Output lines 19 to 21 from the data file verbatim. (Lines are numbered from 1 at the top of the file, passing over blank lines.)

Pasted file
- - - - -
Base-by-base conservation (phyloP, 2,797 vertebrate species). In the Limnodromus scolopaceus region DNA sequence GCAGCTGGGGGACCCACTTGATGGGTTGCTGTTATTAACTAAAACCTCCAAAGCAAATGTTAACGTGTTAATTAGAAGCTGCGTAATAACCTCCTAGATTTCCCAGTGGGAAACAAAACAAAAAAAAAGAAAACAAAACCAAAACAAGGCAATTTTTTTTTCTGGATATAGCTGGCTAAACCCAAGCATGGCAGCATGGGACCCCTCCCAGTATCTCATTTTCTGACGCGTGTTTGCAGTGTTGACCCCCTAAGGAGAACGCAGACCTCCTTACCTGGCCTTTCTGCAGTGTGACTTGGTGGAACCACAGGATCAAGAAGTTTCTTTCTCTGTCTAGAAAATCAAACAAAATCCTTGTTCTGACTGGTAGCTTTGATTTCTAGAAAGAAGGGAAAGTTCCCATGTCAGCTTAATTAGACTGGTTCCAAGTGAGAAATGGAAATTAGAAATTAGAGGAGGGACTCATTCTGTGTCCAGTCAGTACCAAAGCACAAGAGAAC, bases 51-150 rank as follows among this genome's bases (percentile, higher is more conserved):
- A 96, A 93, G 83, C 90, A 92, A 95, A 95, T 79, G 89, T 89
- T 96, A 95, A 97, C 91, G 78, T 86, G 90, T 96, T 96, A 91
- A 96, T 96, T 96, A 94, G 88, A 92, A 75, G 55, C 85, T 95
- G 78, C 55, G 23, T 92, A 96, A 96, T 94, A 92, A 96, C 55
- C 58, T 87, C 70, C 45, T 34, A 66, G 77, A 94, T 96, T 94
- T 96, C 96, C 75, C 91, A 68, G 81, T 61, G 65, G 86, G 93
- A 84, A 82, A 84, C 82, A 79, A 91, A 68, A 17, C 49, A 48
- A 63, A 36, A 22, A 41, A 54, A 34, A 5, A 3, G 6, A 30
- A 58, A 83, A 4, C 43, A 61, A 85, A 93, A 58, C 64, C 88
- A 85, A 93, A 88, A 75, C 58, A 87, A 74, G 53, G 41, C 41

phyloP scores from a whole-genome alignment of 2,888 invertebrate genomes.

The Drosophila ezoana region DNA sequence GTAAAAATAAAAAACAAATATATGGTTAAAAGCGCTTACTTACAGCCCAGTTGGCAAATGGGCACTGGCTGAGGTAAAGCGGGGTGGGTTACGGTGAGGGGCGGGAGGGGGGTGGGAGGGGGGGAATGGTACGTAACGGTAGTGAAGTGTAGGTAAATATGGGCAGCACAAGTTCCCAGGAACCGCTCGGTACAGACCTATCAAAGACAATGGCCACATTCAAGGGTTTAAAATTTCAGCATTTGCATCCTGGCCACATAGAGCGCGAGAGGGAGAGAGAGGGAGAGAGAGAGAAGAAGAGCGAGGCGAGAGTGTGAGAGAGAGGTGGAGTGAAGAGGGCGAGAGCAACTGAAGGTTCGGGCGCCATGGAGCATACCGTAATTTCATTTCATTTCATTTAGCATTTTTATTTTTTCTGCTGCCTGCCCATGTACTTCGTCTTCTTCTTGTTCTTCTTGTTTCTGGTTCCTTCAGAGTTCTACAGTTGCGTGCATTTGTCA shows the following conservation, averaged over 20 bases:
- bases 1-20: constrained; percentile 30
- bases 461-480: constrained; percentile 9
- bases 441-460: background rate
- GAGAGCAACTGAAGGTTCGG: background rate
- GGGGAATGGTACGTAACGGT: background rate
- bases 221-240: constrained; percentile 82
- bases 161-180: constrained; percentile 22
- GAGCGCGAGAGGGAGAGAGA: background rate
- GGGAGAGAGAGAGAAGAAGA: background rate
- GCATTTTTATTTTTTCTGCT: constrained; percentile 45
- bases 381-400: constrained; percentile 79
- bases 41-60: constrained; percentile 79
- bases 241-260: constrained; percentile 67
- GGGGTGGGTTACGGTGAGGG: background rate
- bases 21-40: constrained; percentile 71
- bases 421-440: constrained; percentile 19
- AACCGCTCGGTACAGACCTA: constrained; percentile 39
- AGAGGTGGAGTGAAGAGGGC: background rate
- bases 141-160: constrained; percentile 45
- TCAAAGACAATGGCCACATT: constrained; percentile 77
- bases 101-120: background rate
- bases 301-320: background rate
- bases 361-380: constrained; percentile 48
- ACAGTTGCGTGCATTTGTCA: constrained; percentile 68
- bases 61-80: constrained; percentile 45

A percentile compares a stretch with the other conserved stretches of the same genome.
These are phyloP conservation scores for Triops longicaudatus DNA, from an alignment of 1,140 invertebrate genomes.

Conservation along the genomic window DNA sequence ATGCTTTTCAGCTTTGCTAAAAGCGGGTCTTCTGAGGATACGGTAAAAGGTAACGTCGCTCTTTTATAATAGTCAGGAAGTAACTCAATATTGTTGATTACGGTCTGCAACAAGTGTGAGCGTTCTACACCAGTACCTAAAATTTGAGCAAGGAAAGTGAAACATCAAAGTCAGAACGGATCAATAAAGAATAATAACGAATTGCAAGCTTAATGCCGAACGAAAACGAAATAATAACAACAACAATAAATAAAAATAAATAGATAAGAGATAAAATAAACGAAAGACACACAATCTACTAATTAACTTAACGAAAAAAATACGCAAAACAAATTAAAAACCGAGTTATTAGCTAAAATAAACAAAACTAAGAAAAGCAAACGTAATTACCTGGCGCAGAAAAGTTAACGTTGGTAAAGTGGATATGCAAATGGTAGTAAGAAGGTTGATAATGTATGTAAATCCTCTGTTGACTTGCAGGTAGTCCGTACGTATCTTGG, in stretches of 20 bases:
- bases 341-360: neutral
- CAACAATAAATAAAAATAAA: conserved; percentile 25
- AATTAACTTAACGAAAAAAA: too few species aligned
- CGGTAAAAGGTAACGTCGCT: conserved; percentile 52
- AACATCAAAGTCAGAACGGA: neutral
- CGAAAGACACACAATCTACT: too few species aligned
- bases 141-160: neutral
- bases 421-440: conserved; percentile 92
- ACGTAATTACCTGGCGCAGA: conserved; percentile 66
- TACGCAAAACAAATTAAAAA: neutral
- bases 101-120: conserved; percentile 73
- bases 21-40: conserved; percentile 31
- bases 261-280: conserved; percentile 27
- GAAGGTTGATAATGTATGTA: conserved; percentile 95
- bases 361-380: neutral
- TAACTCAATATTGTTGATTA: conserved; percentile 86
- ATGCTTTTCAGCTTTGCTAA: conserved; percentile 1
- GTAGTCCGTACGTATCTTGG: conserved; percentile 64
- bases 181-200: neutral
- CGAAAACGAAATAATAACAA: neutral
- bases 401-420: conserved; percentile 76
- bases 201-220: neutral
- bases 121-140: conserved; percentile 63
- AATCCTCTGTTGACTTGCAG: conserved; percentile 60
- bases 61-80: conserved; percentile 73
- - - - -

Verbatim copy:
- bases 221-240: constrained; percentile 82
- bases 161-180: constrained; percentile 22
- GAGCGCGAGAGGGAGAGAGA: background rate